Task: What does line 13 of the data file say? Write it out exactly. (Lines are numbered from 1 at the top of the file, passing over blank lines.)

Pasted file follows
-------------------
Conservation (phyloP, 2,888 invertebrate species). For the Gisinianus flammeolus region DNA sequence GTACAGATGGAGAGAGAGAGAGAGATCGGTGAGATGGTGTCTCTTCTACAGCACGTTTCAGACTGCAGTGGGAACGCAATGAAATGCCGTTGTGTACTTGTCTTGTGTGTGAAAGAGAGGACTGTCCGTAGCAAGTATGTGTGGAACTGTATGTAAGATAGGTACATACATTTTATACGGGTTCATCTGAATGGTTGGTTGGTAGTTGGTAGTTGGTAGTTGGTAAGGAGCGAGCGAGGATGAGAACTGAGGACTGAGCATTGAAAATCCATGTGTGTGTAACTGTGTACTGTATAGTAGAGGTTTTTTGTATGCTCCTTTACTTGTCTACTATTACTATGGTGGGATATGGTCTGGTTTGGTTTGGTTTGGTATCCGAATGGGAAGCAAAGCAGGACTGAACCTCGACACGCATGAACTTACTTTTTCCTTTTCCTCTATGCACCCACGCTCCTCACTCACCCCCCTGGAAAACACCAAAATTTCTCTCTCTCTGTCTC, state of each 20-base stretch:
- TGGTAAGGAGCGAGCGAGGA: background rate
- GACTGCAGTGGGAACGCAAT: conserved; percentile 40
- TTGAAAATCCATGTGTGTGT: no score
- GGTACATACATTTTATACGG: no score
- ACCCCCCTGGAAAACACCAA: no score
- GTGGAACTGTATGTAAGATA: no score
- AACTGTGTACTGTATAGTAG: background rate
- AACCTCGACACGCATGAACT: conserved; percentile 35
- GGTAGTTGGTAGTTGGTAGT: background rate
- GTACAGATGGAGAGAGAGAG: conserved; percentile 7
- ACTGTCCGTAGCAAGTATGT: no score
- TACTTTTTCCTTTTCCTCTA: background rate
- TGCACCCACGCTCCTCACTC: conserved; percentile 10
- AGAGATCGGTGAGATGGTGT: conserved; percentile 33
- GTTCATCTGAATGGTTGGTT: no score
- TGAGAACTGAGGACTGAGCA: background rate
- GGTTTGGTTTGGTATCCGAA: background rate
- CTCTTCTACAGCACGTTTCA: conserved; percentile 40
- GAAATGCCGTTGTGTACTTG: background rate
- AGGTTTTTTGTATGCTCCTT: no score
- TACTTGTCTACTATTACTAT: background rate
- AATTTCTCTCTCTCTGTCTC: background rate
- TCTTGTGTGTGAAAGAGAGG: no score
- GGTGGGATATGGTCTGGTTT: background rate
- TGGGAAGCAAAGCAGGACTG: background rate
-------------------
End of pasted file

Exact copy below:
- TACTTTTTCCTTTTCCTCTA: background rate